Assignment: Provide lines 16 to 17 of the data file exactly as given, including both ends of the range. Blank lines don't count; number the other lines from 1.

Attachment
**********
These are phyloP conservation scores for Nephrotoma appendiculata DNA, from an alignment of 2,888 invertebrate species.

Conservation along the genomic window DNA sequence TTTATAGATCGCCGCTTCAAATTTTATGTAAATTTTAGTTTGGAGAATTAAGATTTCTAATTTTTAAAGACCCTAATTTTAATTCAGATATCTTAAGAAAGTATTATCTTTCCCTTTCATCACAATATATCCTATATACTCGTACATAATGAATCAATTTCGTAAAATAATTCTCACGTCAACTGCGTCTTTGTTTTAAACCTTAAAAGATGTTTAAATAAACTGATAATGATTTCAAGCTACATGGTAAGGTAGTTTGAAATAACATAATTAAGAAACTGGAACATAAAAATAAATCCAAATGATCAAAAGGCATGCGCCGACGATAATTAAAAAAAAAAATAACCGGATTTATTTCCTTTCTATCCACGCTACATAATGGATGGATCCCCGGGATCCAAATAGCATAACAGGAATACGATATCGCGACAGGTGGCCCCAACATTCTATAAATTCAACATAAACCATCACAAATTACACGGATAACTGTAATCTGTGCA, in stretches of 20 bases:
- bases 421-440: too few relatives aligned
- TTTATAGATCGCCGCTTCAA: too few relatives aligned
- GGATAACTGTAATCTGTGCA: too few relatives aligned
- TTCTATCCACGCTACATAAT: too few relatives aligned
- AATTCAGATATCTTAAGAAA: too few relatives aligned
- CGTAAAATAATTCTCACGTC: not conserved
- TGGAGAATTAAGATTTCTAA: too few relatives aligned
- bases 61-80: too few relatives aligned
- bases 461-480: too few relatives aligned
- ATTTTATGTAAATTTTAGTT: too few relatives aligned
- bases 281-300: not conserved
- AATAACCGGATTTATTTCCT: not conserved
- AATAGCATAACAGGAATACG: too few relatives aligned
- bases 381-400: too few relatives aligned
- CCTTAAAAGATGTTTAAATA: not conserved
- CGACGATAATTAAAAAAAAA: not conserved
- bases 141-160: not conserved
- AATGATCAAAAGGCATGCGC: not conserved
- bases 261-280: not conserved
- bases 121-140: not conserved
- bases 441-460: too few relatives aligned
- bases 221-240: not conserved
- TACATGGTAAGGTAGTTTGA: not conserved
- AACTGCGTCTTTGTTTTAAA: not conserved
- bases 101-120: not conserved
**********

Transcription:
- bases 381-400: too few relatives aligned
- CCTTAAAAGATGTTTAAATA: not conserved